Ehricke and Gamow proposed a design for such a probe, which they dubbed "Cow" in tribute to the moon-jumping nursery rhyme character. Cow would have a mass of between 400 and 800 pounds. A 100-foot-tall, 120-ton rocket would boost it to a speed of 23,827 miles per hour on a path toward the moon. If the Earth existed in isolation, Cow would then enter an elliptical orbit around the Earth taking it 280,000 miles out into space - that is, about 40,000 miles beyond the moon. The gravitational attraction of the moon and Sun meant, however, that Cow would follow a "distorted" path to a point 1281 miles from the moon 75.6 hours after launch. The probe would then swing around the moon, collecting data all the while, and fall back to Earth.
Cow would strike Earth's atmosphere moving at 25,000 miles per hour 157 hours after launch. Though high-speed reentry would drive Cow's skin temperature to 5000° Centigrade, Ehricke and Gamow maintained that "preventing the capsule from burning up by means of insulation and a cooling system" would not be "technically prohibitive." This would enable recovery of photographic film and recorded data.
Ehricke and Gamow then proposed a follow-on lunar sample-collection mission that would employ two probes launched on a "Cow-type" trajectory. The lead probe would drop an atomic bomb on the moon, blasting a debris cloud far into space; then, through "a miracle of electronic guidance," the trailing probe would "dive into the cloud, collect some of the spray and emerge from its dive by means of an auxiliary jet." It would then fall to Earth for recovery.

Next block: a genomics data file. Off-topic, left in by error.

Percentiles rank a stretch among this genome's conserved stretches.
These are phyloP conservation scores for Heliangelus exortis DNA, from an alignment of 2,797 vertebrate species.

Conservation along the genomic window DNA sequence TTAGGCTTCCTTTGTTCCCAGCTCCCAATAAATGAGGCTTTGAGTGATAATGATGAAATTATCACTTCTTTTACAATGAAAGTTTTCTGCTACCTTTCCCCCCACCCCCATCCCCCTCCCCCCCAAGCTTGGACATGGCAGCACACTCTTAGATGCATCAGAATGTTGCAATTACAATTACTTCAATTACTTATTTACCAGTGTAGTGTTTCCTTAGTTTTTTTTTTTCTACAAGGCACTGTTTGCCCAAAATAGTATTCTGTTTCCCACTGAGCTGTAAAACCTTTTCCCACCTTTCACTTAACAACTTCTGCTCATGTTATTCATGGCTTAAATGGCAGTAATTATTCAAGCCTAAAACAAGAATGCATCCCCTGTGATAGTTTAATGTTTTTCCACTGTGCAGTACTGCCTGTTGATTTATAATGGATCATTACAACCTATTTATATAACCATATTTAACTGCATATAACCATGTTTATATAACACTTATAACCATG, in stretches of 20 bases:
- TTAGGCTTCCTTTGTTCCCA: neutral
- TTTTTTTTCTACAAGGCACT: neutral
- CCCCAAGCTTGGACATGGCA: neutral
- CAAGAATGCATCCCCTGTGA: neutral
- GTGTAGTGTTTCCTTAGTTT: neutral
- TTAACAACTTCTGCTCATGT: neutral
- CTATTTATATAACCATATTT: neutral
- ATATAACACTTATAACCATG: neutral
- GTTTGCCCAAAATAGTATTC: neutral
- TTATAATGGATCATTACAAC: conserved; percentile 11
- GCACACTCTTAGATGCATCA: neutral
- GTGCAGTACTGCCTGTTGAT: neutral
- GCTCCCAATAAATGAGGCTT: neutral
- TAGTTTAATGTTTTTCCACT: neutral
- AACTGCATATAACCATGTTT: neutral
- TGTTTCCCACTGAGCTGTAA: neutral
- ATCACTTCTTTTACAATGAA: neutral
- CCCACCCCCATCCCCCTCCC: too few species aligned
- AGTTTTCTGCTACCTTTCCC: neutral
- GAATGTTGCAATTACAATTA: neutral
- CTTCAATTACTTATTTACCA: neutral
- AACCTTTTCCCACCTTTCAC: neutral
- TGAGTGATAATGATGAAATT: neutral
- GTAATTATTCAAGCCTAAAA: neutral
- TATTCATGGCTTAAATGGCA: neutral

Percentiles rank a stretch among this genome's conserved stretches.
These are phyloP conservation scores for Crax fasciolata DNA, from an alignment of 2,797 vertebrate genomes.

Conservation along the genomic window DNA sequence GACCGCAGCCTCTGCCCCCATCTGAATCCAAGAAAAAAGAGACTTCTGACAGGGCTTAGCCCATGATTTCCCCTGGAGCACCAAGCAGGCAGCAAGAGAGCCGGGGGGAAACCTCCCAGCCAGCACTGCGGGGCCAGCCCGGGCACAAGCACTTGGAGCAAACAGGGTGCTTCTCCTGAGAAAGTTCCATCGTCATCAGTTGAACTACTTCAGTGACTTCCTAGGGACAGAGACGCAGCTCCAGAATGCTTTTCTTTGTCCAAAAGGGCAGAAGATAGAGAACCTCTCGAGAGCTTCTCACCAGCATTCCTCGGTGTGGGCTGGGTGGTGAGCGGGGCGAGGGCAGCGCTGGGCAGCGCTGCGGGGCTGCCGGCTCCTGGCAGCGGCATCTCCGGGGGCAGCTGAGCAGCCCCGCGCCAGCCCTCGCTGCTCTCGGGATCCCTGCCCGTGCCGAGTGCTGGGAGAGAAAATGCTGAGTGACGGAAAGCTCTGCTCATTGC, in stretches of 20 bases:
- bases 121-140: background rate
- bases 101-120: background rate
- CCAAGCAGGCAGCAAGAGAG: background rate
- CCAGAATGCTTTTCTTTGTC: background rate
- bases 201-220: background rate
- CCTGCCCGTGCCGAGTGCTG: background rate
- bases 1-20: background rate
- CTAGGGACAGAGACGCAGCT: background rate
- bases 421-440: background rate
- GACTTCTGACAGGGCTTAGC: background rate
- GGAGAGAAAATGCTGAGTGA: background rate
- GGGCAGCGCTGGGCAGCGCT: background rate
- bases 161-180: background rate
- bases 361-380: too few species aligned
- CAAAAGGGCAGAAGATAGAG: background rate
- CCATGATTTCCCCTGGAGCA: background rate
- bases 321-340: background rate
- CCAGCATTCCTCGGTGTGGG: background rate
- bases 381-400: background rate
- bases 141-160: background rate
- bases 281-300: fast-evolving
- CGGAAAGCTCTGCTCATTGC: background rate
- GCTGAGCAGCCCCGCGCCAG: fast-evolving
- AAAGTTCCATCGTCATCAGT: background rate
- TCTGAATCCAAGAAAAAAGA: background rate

On October 4, 1957, the Soviet Union launched the first Earth satellite. Vanguard exploded on its launch pad on December 6, 1957, so the U.S. Army's Explorer 1 became the first U.S. Earth satellite (January 31, 1958). Soon after, both the U.S. and U.S.S.R. began to launch probes toward the moon (see link below). The Soviet Luna 2 spacecraft became the first human-made object to strike the moon on September 13, 1959, and Luna 3 imaged the moon's hidden Farside on October 6, 1959. No spacecraft would fly Ehricke and Gamow's Cow-type trajectory until the Soviet Zond 5 (an unmanned test of a manned circumlunar spacecraft) in September 1967, and none would return samples of lunar surface material until the first manned moon landing (Apollo 11, July 16-24, 1969).
A Rocket Around the Moon, K. Ehricke and G. Gamow, Scientific American, Volume 196, Number 6, June 1957, pp. 47-53.